Above: A Virtuix 360-degree treadmill plus an Oculus Rift headset makes for a terrifyingly immersive video game experience at GamesBeat 2013.
Image Credit: Michael O'Donnell/VentureBeat
GamesBeat: Is the content in high-end 3D games portable now to Oculus? Or do you believe that they have to work on games for Oculus from the ground up?
Iribe: The best content is going to be made for Oculus. That’s always been the case. You don’t port PC games to an iPhone. You don’t typically port iPhone games to a console. VR is very much a new platform. It’s going to need made-for-VR games.
At the same time, we do benefit from being able to port some PC games. You can add VR modes and look around and have head tracking. It does enhance the experience. It’s fun, and it’s something that I think a lot of people are going to have a lot of fun jumping into — whether it’s Half-Life or even iRacing or Project CARS — these really cool games that were originally made for a 2D monitor and keyboard/mouse or game pad. It’s neat jumping in there in VR. But these games will probably still be best played on the platforms they were designed before.
When you make it for Oculus, it’s going to be best played on Oculus. We’re out there looking at funding and helping out developers create content that’s made for Oculus.
Above: Marc Andreessen
GamesBeat: Marc Andreessen has built a few billion-dollar companies. He seems like a pretty good investor. He’s also got an interest in gaming. That might make him a good fit for you guys?
Iribe: He’s been awesome to talk to and work with so far. He got started in computer science, largely in VR, working on building the CAVE stuff back at the University of Illinois, 20 or 25 years ago. He has a love for the tech and the concept. He went on to build a browser that changed the world.
Looking all the way to where Oculus is and this combination of all this great tech finally being realized, there’s a lot of love from a technologist like Marc for building out Oculus. It’s a platform — there are all these pieces he knows very well – but it’s also ground-breaking. It will disrupt many industries and change the world, assuming we deliver on the promise, which we feel like we’re very close to doing.
I’m looking forward to getting a lot of Marc’s advice, and Chris Dixon’s as well. Chris is also an operator. He’s run companies and done startups before. I’m excited to get their input along the way and make sure we don’t make too many mistakes.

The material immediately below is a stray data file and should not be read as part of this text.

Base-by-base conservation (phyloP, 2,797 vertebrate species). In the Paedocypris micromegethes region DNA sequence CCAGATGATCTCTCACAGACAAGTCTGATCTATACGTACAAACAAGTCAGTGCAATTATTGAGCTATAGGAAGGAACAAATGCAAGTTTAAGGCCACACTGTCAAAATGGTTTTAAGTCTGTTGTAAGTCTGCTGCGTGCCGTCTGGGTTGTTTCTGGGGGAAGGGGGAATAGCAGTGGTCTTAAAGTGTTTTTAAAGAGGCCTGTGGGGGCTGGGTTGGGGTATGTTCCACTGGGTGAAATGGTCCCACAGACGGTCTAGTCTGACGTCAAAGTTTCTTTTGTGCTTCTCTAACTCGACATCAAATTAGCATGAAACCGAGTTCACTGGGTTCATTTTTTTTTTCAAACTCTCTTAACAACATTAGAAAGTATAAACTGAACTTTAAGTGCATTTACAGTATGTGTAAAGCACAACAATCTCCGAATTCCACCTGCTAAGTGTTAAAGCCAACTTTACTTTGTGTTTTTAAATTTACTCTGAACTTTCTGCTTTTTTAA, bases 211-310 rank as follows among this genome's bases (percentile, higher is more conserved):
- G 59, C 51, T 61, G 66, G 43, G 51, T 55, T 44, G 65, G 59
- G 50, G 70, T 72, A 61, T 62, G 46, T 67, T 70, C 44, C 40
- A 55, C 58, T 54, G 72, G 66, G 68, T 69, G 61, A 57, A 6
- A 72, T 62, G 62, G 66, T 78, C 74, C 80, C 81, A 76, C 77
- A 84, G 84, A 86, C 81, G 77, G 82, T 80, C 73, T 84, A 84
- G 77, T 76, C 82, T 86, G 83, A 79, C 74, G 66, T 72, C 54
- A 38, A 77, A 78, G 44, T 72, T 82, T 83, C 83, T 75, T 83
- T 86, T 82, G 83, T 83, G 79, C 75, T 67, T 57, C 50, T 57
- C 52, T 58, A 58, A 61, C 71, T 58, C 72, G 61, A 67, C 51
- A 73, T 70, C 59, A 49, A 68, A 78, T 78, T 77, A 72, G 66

GamesBeat: Did they communicate some other things about why they invested. Clearly they liked your demo,
Iribe: They liked the vision and the team. That’s a big part of it. The technology has crossed a lot of hurdles. It works now. We’re not going to hit some kind of fundamental barrier of entry. The experience is good enough for mass-market consumers to enjoy. Now it’s very much about the team and the vision of where we want to go. We’re in alignment there.
There’s a lot more that people are going to do with Oculus than just games. It’ll extend beyond into film and education and design of all kinds. In the long term, it’s very much about communication. It’s about multi-user communication. That’s what has the largest audience. The world wants to communicate.
You started with a personal computer on your desk, and we’re going to start with personal VR on your desk. Hopefully over the next decade or two, as we continue to build this out and work toward the vision, we’ll continue to shrink the form factor and improve the experience. There will be this shift, much like the smartphone. The personal computer on your desk turned into a laptop, and then it finally turned into a personal computer in your pocket. You’ll see a similar evolution with VR. One day, a decade or two from now, we hope to realize the vision of having VR in everyone’s pocket. You and I could have a face to face meeting and it will feel just like you’re really there, yet we’ll be in different places.
That will have such a huge impact on the world, when you can be free of this 2D screen and have communication and video conferencing that’s not video conferencing, but VR conferencing. We’ll be able to break down the barrier of the monitor we’ve had to stare through for 40 years.
Above: Brendan Iribe and Dean Takahashi
Image Credit: Michael O'Donnell/VentureBeat
GamesBeat: How do you feel about waking the sleeping giants at Microsoft and Sony and Nintendo?
Iribe: There will be a handful of big companies, we hope, that get into this. We hope their technology pushes the ball forward. Competition makes for better products for the consumer, usually. As long as nobody does anything too crazy and everyone just tries to deliver the best product possible, it’s going to be a lot of fun to see what other companies come up with.
We have a few partners we’ve been working closely with. We have our strategy focused on the PC and mobile. In our vision, that’s where VR needs to be. It’s going to be an exciting time. All we hope is that, much like Valve—What we all hope is that the VR of the future is really good. What we don’t want to see is bad experiences. We want comfortable breakthrough experiences.
That’s why we’re taking our time. We hope that the other major players out there do take the time to get it right and don’t just throw something over the fence that delivers a bad experience. We’ve heard some rumors that they could do that. We’re a little concerned. We hope they take the time to get it right.
GamesBeat: Are you planning much for the 2014 International CES in January? Will you show off any new things?
Iribe: We’ll see when we get there. I think we’ll have something that gets people excited, but we can’t say what it is yet. It’s still coming together.
GamesBeat: Is there anything else?
Iribe: Thank you for your support along the way. Like when we lost Andrew.
GamesBeat: I think Andrew would be proud of what you’ve done at Oculus.